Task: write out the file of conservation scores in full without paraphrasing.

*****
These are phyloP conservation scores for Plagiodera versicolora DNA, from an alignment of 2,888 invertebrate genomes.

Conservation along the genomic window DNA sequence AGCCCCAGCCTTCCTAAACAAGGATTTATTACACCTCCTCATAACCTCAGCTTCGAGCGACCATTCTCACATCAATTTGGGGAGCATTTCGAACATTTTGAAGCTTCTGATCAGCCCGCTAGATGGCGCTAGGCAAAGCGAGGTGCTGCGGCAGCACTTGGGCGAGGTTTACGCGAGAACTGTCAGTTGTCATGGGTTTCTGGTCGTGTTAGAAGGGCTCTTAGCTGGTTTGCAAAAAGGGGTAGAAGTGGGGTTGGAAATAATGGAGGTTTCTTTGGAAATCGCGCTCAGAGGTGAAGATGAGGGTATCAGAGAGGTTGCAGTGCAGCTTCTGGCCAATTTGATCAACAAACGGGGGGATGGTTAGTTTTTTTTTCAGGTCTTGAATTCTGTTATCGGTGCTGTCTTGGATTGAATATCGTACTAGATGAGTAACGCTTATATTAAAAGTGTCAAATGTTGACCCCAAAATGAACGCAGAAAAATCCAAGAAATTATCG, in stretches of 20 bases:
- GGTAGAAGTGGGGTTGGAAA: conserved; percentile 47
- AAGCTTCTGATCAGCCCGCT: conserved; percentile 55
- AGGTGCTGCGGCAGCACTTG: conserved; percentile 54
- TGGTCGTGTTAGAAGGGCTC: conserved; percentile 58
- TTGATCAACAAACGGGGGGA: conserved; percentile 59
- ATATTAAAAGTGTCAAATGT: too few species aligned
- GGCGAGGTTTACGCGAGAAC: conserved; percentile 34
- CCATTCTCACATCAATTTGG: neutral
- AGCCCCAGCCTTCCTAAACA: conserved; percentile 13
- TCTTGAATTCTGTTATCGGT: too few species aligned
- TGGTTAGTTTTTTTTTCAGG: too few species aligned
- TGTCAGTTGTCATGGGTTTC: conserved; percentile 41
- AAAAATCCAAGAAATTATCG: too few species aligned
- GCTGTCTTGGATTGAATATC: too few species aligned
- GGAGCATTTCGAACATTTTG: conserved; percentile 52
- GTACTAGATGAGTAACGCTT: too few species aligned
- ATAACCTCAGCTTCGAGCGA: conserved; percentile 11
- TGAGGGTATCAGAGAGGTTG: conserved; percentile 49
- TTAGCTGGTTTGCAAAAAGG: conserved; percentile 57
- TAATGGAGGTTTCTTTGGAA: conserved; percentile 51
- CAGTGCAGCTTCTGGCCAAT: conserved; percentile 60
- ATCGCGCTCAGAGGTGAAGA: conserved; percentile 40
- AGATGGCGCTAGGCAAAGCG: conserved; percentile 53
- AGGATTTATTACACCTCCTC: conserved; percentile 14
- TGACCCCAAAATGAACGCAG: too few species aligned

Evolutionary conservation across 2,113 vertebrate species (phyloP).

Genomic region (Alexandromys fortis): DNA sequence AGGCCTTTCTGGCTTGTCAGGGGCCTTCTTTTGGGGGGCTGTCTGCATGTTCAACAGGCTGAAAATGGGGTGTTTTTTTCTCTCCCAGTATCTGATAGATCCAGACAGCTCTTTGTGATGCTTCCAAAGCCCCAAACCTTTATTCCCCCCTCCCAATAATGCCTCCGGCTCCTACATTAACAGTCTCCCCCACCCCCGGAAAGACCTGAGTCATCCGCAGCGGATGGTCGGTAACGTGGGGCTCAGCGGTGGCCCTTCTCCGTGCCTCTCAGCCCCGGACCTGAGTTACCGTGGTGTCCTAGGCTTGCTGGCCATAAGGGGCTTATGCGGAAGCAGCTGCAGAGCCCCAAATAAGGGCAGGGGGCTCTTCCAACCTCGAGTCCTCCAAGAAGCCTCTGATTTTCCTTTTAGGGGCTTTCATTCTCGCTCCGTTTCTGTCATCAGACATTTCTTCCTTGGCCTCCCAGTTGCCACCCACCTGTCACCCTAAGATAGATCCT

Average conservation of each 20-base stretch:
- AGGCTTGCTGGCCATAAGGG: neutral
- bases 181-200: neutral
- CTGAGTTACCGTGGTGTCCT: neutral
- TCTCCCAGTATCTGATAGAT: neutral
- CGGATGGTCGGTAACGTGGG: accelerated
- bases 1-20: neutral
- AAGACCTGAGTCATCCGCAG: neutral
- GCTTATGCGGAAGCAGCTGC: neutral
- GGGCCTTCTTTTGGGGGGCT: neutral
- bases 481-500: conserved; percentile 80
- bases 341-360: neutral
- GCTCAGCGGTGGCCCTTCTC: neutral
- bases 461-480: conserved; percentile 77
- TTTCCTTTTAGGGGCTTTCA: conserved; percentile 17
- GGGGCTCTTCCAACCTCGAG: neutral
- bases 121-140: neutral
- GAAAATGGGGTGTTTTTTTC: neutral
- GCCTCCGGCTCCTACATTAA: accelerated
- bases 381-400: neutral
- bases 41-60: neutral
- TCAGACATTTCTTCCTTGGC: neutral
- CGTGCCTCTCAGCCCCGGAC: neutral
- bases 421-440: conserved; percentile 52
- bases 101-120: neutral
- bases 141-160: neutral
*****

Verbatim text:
These are phyloP conservation scores for Plagiodera versicolora DNA, from an alignment of 2,888 invertebrate genomes.

Conservation along the genomic window DNA sequence AGCCCCAGCCTTCCTAAACAAGGATTTATTACACCTCCTCATAACCTCAGCTTCGAGCGACCATTCTCACATCAATTTGGGGAGCATTTCGAACATTTTGAAGCTTCTGATCAGCCCGCTAGATGGCGCTAGGCAAAGCGAGGTGCTGCGGCAGCACTTGGGCGAGGTTTACGCGAGAACTGTCAGTTGTCATGGGTTTCTGGTCGTGTTAGAAGGGCTCTTAGCTGGTTTGCAAAAAGGGGTAGAAGTGGGGTTGGAAATAATGGAGGTTTCTTTGGAAATCGCGCTCAGAGGTGAAGATGAGGGTATCAGAGAGGTTGCAGTGCAGCTTCTGGCCAATTTGATCAACAAACGGGGGGATGGTTAGTTTTTTTTTCAGGTCTTGAATTCTGTTATCGGTGCTGTCTTGGATTGAATATCGTACTAGATGAGTAACGCTTATATTAAAAGTGTCAAATGTTGACCCCAAAATGAACGCAGAAAAATCCAAGAAATTATCG, in stretches of 20 bases:
- GGTAGAAGTGGGGTTGGAAA: conserved; percentile 47
- AAGCTTCTGATCAGCCCGCT: conserved; percentile 55
- AGGTGCTGCGGCAGCACTTG: conserved; percentile 54
- TGGTCGTGTTAGAAGGGCTC: conserved; percentile 58
- TTGATCAACAAACGGGGGGA: conserved; percentile 59
- ATATTAAAAGTGTCAAATGT: too few species aligned
- GGCGAGGTTTACGCGAGAAC: conserved; percentile 34
- CCATTCTCACATCAATTTGG: neutral
- AGCCCCAGCCTTCCTAAACA: conserved; percentile 13
- TCTTGAATTCTGTTATCGGT: too few species aligned
- TGGTTAGTTTTTTTTTCAGG: too few species aligned
- TGTCAGTTGTCATGGGTTTC: conserved; percentile 41
- AAAAATCCAAGAAATTATCG: too few species aligned
- GCTGTCTTGGATTGAATATC: too few species aligned
- GGAGCATTTCGAACATTTTG: conserved; percentile 52
- GTACTAGATGAGTAACGCTT: too few species aligned
- ATAACCTCAGCTTCGAGCGA: conserved; percentile 11
- TGAGGGTATCAGAGAGGTTG: conserved; percentile 49
- TTAGCTGGTTTGCAAAAAGG: conserved; percentile 57
- TAATGGAGGTTTCTTTGGAA: conserved; percentile 51
- CAGTGCAGCTTCTGGCCAAT: conserved; percentile 60
- ATCGCGCTCAGAGGTGAAGA: conserved; percentile 40
- AGATGGCGCTAGGCAAAGCG: conserved; percentile 53
- AGGATTTATTACACCTCCTC: conserved; percentile 14
- TGACCCCAAAATGAACGCAG: too few species aligned

Evolutionary conservation across 2,113 vertebrate species (phyloP).

Genomic region (Alexandromys fortis): DNA sequence AGGCCTTTCTGGCTTGTCAGGGGCCTTCTTTTGGGGGGCTGTCTGCATGTTCAACAGGCTGAAAATGGGGTGTTTTTTTCTCTCCCAGTATCTGATAGATCCAGACAGCTCTTTGTGATGCTTCCAAAGCCCCAAACCTTTATTCCCCCCTCCCAATAATGCCTCCGGCTCCTACATTAACAGTCTCCCCCACCCCCGGAAAGACCTGAGTCATCCGCAGCGGATGGTCGGTAACGTGGGGCTCAGCGGTGGCCCTTCTCCGTGCCTCTCAGCCCCGGACCTGAGTTACCGTGGTGTCCTAGGCTTGCTGGCCATAAGGGGCTTATGCGGAAGCAGCTGCAGAGCCCCAAATAAGGGCAGGGGGCTCTTCCAACCTCGAGTCCTCCAAGAAGCCTCTGATTTTCCTTTTAGGGGCTTTCATTCTCGCTCCGTTTCTGTCATCAGACATTTCTTCCTTGGCCTCCCAGTTGCCACCCACCTGTCACCCTAAGATAGATCCT

Average conservation of each 20-base stretch:
- AGGCTTGCTGGCCATAAGGG: neutral
- bases 181-200: neutral
- CTGAGTTACCGTGGTGTCCT: neutral
- TCTCCCAGTATCTGATAGAT: neutral
- CGGATGGTCGGTAACGTGGG: accelerated
- bases 1-20: neutral
- AAGACCTGAGTCATCCGCAG: neutral
- GCTTATGCGGAAGCAGCTGC: neutral
- GGGCCTTCTTTTGGGGGGCT: neutral
- bases 481-500: conserved; percentile 80
- bases 341-360: neutral
- GCTCAGCGGTGGCCCTTCTC: neutral
- bases 461-480: conserved; percentile 77
- TTTCCTTTTAGGGGCTTTCA: conserved; percentile 17
- GGGGCTCTTCCAACCTCGAG: neutral
- bases 121-140: neutral
- GAAAATGGGGTGTTTTTTTC: neutral
- GCCTCCGGCTCCTACATTAA: accelerated
- bases 381-400: neutral
- bases 41-60: neutral
- TCAGACATTTCTTCCTTGGC: neutral
- CGTGCCTCTCAGCCCCGGAC: neutral
- bases 421-440: conserved; percentile 52
- bases 101-120: neutral
- bases 141-160: neutral